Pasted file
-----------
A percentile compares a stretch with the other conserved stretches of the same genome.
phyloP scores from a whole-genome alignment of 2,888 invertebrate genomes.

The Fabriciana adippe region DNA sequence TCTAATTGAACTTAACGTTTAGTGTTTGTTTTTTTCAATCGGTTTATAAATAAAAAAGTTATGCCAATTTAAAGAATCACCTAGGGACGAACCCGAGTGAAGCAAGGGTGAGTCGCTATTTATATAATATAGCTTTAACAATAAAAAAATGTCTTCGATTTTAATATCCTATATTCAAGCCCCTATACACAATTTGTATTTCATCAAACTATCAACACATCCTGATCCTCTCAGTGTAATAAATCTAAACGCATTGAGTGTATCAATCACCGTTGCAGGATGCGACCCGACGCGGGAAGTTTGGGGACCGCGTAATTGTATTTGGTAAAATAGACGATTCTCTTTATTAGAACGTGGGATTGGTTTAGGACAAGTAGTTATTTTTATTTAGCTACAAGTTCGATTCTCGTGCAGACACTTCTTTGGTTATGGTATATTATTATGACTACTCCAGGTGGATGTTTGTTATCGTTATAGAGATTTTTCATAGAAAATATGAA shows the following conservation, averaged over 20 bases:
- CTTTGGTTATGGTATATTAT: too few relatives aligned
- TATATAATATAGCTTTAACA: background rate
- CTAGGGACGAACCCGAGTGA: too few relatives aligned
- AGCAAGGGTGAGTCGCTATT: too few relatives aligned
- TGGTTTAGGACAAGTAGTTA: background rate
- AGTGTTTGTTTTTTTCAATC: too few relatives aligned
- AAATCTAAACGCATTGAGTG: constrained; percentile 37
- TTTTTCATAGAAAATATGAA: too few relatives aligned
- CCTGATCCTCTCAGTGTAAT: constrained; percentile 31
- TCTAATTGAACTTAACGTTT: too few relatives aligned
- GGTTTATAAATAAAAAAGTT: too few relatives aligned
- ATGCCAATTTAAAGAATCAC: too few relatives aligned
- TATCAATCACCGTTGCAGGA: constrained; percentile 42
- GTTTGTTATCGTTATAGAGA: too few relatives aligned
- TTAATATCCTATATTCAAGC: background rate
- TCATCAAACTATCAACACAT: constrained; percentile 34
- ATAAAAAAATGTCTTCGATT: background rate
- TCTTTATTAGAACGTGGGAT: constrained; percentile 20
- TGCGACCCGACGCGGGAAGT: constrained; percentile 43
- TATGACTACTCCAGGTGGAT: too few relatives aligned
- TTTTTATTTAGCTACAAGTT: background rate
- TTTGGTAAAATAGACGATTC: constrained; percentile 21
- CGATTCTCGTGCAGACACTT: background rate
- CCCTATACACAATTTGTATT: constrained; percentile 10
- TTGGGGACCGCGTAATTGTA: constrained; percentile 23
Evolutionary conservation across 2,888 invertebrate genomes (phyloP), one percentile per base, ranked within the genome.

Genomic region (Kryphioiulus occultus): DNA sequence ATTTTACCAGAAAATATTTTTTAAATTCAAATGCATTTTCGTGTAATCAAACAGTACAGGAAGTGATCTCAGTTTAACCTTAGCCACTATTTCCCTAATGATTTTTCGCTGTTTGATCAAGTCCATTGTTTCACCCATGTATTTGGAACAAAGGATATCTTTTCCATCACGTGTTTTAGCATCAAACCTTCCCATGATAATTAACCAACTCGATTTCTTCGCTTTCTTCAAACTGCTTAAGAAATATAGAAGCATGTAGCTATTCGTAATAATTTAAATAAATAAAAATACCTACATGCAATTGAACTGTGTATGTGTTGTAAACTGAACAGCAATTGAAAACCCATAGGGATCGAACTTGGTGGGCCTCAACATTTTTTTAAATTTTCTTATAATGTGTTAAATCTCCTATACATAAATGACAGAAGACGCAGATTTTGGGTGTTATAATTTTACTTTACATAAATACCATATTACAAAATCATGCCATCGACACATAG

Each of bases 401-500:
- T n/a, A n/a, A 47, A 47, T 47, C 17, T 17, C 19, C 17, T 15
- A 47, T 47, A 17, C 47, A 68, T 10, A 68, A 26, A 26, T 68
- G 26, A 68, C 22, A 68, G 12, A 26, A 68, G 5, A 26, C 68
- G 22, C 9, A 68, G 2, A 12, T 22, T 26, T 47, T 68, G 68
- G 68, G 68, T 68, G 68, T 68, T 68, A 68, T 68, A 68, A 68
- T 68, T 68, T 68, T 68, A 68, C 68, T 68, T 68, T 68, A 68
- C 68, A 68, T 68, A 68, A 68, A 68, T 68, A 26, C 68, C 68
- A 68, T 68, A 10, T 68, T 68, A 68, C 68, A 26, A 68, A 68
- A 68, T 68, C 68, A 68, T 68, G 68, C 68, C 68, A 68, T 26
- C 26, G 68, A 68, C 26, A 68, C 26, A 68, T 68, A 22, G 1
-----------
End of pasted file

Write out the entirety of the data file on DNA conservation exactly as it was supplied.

A percentile compares a stretch with the other conserved stretches of the same genome.
phyloP scores from a whole-genome alignment of 2,888 invertebrate genomes.

The Fabriciana adippe region DNA sequence TCTAATTGAACTTAACGTTTAGTGTTTGTTTTTTTCAATCGGTTTATAAATAAAAAAGTTATGCCAATTTAAAGAATCACCTAGGGACGAACCCGAGTGAAGCAAGGGTGAGTCGCTATTTATATAATATAGCTTTAACAATAAAAAAATGTCTTCGATTTTAATATCCTATATTCAAGCCCCTATACACAATTTGTATTTCATCAAACTATCAACACATCCTGATCCTCTCAGTGTAATAAATCTAAACGCATTGAGTGTATCAATCACCGTTGCAGGATGCGACCCGACGCGGGAAGTTTGGGGACCGCGTAATTGTATTTGGTAAAATAGACGATTCTCTTTATTAGAACGTGGGATTGGTTTAGGACAAGTAGTTATTTTTATTTAGCTACAAGTTCGATTCTCGTGCAGACACTTCTTTGGTTATGGTATATTATTATGACTACTCCAGGTGGATGTTTGTTATCGTTATAGAGATTTTTCATAGAAAATATGAA shows the following conservation, averaged over 20 bases:
- CTTTGGTTATGGTATATTAT: too few relatives aligned
- TATATAATATAGCTTTAACA: background rate
- CTAGGGACGAACCCGAGTGA: too few relatives aligned
- AGCAAGGGTGAGTCGCTATT: too few relatives aligned
- TGGTTTAGGACAAGTAGTTA: background rate
- AGTGTTTGTTTTTTTCAATC: too few relatives aligned
- AAATCTAAACGCATTGAGTG: constrained; percentile 37
- TTTTTCATAGAAAATATGAA: too few relatives aligned
- CCTGATCCTCTCAGTGTAAT: constrained; percentile 31
- TCTAATTGAACTTAACGTTT: too few relatives aligned
- GGTTTATAAATAAAAAAGTT: too few relatives aligned
- ATGCCAATTTAAAGAATCAC: too few relatives aligned
- TATCAATCACCGTTGCAGGA: constrained; percentile 42
- GTTTGTTATCGTTATAGAGA: too few relatives aligned
- TTAATATCCTATATTCAAGC: background rate
- TCATCAAACTATCAACACAT: constrained; percentile 34
- ATAAAAAAATGTCTTCGATT: background rate
- TCTTTATTAGAACGTGGGAT: constrained; percentile 20
- TGCGACCCGACGCGGGAAGT: constrained; percentile 43
- TATGACTACTCCAGGTGGAT: too few relatives aligned
- TTTTTATTTAGCTACAAGTT: background rate
- TTTGGTAAAATAGACGATTC: constrained; percentile 21
- CGATTCTCGTGCAGACACTT: background rate
- CCCTATACACAATTTGTATT: constrained; percentile 10
- TTGGGGACCGCGTAATTGTA: constrained; percentile 23
Evolutionary conservation across 2,888 invertebrate genomes (phyloP), one percentile per base, ranked within the genome.

Genomic region (Kryphioiulus occultus): DNA sequence ATTTTACCAGAAAATATTTTTTAAATTCAAATGCATTTTCGTGTAATCAAACAGTACAGGAAGTGATCTCAGTTTAACCTTAGCCACTATTTCCCTAATGATTTTTCGCTGTTTGATCAAGTCCATTGTTTCACCCATGTATTTGGAACAAAGGATATCTTTTCCATCACGTGTTTTAGCATCAAACCTTCCCATGATAATTAACCAACTCGATTTCTTCGCTTTCTTCAAACTGCTTAAGAAATATAGAAGCATGTAGCTATTCGTAATAATTTAAATAAATAAAAATACCTACATGCAATTGAACTGTGTATGTGTTGTAAACTGAACAGCAATTGAAAACCCATAGGGATCGAACTTGGTGGGCCTCAACATTTTTTTAAATTTTCTTATAATGTGTTAAATCTCCTATACATAAATGACAGAAGACGCAGATTTTGGGTGTTATAATTTTACTTTACATAAATACCATATTACAAAATCATGCCATCGACACATAG

Each of bases 401-500:
- T n/a, A n/a, A 47, A 47, T 47, C 17, T 17, C 19, C 17, T 15
- A 47, T 47, A 17, C 47, A 68, T 10, A 68, A 26, A 26, T 68
- G 26, A 68, C 22, A 68, G 12, A 26, A 68, G 5, A 26, C 68
- G 22, C 9, A 68, G 2, A 12, T 22, T 26, T 47, T 68, G 68
- G 68, G 68, T 68, G 68, T 68, T 68, A 68, T 68, A 68, A 68
- T 68, T 68, T 68, T 68, A 68, C 68, T 68, T 68, T 68, A 68
- C 68, A 68, T 68, A 68, A 68, A 68, T 68, A 26, C 68, C 68
- A 68, T 68, A 10, T 68, T 68, A 68, C 68, A 26, A 68, A 68
- A 68, T 68, C 68, A 68, T 68, G 68, C 68, C 68, A 68, T 26
- C 26, G 68, A 68, C 26, A 68, C 26, A 68, T 68, A 22, G 1